Massey University remains committed to educating New Zealand’s future primary industry leaders.
Professor David Rowlands from Massey University’s School of Sport, Exercise and Nutrition has been engaging in this research in collaboration with Professor George Dias and Professor Margreet Vissers from the University of Otago as part of a Ministry of Business, Innovation and Employment (MBIE) Smart Ideas grant.
As part of the grant in 2015, Rowlands developed a hypothesis building on research and trials conducted by Dias.
Given the unique amino acid composition of keratin, Rowlands says he suspected it could be used to increase insulin sensitivity in people with diabetes.
“It was an out there idea, but we wanted to trial edible keratin protein derived from sheep’s wool which is particularly rich in cysteine, glycine and arginine which are important for insulin to function,” says Rowlands.
“As humans, we don’t have natural keratinase enzymes in our gastrointestinal tract, so we had to find a way to make the keratin digestible to unlock its potential.”
Before beginning the process, the wool is washed several times before undergoing a novel method using what is essentially a high-pressure microwave oven to break down the sulphur double bonds that tightly bind the keratin together. This unwinds the protein, allowing it to be reduced into smaller fragments and make it digestible.
To investigate the effects of the edible keratin protein, 35 participants with type 2 diabetes engaged in a 14-week trial. They consumed 17 grams of keratin blended with whey protein daily, via muffins and capsules, and took part in a standardised exercise programme.
The pilot clinical trial specifically focused on the peripheral tissues of the skeletal muscle, as those with type 2 diabetes often face challenges of being unable to respond effectively to insulin.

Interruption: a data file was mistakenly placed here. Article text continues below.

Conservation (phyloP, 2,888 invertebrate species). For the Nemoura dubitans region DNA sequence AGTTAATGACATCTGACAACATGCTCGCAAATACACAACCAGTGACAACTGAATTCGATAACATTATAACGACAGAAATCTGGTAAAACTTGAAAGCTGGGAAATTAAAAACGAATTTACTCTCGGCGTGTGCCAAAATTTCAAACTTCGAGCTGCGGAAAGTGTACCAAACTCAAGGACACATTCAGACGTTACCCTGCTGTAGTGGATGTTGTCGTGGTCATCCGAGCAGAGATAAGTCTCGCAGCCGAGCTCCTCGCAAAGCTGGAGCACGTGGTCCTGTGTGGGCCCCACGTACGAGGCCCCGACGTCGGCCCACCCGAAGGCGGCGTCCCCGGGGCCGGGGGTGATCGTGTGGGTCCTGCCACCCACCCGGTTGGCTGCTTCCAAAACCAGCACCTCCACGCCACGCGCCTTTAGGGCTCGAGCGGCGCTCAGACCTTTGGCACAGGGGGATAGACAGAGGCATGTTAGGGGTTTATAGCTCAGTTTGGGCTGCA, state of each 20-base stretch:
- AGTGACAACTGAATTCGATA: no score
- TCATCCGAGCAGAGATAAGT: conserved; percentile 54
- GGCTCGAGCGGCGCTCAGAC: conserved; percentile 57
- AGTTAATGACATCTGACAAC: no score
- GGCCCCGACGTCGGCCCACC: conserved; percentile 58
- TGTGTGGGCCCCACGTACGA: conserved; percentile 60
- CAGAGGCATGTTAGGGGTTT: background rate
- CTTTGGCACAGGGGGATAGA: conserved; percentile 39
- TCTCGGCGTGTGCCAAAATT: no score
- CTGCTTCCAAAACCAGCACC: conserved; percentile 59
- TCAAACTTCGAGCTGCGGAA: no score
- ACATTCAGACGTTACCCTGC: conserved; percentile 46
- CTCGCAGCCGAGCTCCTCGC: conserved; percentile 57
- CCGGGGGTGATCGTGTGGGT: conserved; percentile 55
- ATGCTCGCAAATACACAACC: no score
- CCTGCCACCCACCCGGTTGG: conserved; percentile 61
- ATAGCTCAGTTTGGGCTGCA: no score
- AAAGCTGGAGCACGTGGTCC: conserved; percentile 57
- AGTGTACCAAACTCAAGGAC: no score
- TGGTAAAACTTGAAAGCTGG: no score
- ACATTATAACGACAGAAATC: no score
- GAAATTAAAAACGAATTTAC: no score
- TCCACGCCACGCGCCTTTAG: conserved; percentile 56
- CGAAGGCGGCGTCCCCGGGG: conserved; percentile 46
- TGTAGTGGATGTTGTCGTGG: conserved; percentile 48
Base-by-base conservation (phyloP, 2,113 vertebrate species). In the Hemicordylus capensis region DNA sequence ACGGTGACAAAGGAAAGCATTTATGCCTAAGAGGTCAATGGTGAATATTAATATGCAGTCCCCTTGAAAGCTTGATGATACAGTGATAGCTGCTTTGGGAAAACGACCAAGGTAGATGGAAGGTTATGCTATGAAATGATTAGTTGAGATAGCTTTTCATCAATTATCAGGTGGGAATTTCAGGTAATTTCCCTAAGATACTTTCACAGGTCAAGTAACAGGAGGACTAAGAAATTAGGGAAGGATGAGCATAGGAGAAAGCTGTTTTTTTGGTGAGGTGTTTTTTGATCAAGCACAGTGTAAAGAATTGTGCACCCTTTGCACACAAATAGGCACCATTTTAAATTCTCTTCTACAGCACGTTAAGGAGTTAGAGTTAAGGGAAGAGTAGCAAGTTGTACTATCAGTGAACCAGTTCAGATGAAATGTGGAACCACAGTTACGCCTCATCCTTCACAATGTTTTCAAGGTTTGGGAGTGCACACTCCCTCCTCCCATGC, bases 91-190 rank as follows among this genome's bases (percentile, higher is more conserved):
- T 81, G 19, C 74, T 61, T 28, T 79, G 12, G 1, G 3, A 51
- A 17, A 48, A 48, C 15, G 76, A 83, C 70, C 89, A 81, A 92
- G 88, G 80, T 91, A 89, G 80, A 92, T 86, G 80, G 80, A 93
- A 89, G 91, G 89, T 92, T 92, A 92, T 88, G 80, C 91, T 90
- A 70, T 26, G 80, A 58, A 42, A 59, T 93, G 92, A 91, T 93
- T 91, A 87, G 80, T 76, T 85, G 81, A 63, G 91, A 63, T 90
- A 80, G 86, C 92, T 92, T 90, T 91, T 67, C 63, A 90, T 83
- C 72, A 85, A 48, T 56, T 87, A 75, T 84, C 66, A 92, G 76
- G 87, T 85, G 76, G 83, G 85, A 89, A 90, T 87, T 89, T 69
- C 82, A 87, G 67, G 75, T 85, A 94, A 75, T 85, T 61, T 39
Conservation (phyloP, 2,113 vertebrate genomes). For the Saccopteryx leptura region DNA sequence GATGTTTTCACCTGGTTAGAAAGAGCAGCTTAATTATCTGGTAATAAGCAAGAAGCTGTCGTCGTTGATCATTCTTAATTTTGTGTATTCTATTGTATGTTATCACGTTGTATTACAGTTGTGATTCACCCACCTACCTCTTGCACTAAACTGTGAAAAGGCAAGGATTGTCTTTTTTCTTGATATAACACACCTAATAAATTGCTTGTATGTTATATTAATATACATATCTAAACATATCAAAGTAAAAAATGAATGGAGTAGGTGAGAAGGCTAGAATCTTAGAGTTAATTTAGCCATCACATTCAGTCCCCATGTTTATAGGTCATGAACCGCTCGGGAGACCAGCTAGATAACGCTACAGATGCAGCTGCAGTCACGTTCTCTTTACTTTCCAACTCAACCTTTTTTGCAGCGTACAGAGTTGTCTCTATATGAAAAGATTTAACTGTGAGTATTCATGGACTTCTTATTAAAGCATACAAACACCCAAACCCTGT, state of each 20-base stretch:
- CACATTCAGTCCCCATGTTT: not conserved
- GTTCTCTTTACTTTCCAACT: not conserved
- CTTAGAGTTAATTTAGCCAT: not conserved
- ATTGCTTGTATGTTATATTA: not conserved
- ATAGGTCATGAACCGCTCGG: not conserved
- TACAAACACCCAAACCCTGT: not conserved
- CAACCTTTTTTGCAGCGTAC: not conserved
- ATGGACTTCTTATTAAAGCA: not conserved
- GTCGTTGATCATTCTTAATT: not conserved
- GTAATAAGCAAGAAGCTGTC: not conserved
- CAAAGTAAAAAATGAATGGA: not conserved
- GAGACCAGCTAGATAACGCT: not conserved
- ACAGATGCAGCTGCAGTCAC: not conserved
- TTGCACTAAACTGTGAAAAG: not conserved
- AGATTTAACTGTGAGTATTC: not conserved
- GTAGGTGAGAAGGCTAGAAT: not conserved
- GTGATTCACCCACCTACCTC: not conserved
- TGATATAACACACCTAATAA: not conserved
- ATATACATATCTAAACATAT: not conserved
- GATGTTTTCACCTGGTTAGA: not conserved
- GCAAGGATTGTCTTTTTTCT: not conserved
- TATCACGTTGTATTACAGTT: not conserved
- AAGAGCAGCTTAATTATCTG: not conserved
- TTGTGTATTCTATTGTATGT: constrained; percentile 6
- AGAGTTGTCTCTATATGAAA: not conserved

Rowlands says the combination of keratin supplementation and exercise across the 14-week period led to a substantial improvement in glucose delivery from the bloodstream into muscle tissues.
“Muscles are where most of the glucose ends up in the body, entering via the bloodstream through glucose transporters,” he explains. “Insulin facilitates glucose intake by increasing the number of glucose transporter proteins, GLUT4, in the cell membrane, allowing more glucose to enter.”
“Our results, measured from the participants’ muscle biopsies, demonstrated an improved GLUT4 response to insulin, enhanced insulin-stimulated microvascular blood flow and increased muscle sensitivity to insulin.”
Rowlands says the keratin protein contains high levels of cystine and glycine, two of the three precursors needed for production of the antioxidant glutathione.
“This antioxidant is vital for protecting cells from oxidative stress,” he adds.
“While further research is needed, our study indicated an increase in insulin-sensitive glutathione-system associated redox signalling. This suggests that over the course of the trial, there was a shift in the body’s redox environment balance, improving cellular response to insulin,” Rowlands says. “This helps with blood sugar control and may promote a healthier internal environment, with less stress on muscle tissues.”
While there is more work to come before the keratin protein can become a pantry staple, Rowlands says it could make a difference in the health of people with type 2 diabetes.
“With the keratin protein encouraging enhanced insulin sensitivity, it could improve blood sugar control, reducing the risk of hyperglycaemia, as well as improving energy regulation and production and potentially a reduced medication dependency for a better quality of life.
“As it currently stands, the wool-derived keratin protein is still a prototype food product, so we’re trying to improve it. We’re not quite there yet, but if we can continue driving it forward, there’s good potential,” Rowlands concludes.